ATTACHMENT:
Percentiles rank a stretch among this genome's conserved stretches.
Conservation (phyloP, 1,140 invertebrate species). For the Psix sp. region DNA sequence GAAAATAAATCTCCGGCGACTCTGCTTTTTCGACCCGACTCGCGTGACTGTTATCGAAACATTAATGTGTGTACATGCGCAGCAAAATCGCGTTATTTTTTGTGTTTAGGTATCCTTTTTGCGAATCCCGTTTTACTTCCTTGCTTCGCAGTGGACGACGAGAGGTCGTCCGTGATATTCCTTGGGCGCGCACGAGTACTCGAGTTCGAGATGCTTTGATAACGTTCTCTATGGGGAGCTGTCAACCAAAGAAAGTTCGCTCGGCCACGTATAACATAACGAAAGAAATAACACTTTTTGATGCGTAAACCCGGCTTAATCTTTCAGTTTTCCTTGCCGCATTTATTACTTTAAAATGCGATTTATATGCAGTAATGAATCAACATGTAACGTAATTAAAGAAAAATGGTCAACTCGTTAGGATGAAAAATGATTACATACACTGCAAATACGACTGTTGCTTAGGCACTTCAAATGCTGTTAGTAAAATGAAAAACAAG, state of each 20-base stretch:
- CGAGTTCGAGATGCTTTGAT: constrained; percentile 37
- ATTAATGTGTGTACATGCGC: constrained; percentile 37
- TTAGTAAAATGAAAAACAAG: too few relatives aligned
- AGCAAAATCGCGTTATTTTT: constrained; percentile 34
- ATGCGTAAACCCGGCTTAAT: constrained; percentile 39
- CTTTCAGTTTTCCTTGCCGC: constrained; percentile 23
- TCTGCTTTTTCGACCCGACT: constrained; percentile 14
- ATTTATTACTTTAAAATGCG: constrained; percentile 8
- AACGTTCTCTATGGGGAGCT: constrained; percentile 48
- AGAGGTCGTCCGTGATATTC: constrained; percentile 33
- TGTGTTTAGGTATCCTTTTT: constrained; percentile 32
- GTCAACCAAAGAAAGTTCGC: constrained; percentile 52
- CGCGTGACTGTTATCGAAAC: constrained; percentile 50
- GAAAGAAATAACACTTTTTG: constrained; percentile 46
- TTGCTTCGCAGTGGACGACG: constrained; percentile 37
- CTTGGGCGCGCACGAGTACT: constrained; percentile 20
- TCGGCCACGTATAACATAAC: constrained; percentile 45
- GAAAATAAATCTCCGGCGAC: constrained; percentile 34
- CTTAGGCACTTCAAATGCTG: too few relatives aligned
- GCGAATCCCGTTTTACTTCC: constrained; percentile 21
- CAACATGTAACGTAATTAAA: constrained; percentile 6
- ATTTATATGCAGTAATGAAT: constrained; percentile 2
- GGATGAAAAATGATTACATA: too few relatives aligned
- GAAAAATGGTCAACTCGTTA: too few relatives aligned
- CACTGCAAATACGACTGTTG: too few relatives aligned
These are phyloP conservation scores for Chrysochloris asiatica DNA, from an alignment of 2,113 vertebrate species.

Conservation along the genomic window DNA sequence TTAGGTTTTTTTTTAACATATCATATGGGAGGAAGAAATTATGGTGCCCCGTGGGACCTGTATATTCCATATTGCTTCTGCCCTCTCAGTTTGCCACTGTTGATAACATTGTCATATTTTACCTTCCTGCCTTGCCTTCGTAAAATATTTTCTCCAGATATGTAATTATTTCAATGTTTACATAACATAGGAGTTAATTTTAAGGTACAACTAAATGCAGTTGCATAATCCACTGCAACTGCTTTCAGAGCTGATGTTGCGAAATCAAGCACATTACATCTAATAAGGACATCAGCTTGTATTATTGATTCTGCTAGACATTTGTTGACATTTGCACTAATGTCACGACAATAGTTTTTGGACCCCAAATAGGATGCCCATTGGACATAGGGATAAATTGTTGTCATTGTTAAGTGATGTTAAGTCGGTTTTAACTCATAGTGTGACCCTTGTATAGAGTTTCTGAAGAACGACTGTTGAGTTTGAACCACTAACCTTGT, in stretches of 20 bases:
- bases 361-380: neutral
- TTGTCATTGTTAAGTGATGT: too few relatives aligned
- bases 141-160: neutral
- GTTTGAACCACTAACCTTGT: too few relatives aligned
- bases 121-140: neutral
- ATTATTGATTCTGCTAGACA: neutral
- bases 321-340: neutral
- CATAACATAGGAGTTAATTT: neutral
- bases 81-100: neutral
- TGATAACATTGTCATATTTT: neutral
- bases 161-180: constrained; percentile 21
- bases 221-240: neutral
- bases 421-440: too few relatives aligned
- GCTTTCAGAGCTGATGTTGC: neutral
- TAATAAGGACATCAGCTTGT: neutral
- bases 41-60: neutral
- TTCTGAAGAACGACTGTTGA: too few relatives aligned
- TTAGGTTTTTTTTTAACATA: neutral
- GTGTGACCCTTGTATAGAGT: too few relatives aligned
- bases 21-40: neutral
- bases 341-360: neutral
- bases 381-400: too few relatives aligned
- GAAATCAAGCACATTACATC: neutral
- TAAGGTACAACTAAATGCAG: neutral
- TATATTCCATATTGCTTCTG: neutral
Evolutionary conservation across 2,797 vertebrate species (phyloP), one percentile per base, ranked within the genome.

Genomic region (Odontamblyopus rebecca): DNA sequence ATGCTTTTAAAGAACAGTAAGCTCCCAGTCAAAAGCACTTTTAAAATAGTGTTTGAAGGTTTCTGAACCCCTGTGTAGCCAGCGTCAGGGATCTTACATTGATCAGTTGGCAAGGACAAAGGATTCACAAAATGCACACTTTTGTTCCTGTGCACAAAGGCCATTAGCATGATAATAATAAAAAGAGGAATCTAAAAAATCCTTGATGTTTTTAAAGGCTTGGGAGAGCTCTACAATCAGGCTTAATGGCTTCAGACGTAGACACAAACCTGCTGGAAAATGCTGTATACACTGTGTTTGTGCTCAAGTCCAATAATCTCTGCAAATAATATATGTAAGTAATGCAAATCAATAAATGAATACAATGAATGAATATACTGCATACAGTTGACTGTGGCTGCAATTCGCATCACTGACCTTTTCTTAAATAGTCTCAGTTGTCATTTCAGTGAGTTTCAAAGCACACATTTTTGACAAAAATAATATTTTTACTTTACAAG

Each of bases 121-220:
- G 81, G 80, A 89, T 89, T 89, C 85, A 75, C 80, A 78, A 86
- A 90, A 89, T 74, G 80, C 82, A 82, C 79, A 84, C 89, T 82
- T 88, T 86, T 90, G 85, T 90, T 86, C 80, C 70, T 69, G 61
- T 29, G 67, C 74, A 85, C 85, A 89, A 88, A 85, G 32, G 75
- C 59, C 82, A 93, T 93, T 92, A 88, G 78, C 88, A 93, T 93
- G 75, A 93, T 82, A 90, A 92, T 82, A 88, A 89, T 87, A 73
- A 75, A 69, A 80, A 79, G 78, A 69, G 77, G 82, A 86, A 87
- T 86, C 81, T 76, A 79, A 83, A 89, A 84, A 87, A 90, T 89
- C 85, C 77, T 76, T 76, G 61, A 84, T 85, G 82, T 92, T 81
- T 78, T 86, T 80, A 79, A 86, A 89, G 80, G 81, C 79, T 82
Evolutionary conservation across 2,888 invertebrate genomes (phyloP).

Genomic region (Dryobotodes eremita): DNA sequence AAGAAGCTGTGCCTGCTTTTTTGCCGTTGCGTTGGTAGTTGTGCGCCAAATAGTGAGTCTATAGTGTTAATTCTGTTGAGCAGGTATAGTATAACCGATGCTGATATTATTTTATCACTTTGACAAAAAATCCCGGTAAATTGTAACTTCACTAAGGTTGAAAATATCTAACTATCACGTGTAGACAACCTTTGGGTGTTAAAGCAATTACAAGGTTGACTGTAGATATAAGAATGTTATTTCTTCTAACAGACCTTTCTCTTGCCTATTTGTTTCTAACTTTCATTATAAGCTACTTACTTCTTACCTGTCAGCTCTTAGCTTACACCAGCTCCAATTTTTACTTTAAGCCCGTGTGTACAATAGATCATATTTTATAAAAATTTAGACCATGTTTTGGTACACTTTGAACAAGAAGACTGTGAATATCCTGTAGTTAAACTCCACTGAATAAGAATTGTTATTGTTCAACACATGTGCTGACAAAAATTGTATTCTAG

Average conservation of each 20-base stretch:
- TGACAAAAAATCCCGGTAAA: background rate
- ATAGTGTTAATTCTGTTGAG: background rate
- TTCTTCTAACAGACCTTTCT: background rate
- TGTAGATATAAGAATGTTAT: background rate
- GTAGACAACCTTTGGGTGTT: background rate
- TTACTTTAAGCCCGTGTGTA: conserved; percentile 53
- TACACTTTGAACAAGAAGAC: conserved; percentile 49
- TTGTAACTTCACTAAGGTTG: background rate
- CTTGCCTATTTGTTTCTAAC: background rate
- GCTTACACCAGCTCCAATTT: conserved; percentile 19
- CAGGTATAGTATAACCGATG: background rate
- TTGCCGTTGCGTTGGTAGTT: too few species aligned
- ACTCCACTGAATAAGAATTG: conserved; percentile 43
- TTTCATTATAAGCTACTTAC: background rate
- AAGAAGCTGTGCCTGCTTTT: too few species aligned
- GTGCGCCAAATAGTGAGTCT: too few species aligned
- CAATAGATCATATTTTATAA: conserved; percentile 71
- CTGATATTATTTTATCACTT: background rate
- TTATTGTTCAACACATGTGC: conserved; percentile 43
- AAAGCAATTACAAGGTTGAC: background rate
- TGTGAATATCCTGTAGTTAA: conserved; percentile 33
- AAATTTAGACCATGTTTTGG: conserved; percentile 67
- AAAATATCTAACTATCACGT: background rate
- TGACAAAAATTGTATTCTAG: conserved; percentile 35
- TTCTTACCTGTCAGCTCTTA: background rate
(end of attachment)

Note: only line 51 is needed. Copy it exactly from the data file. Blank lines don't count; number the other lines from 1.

- bases 381-400: too few relatives aligned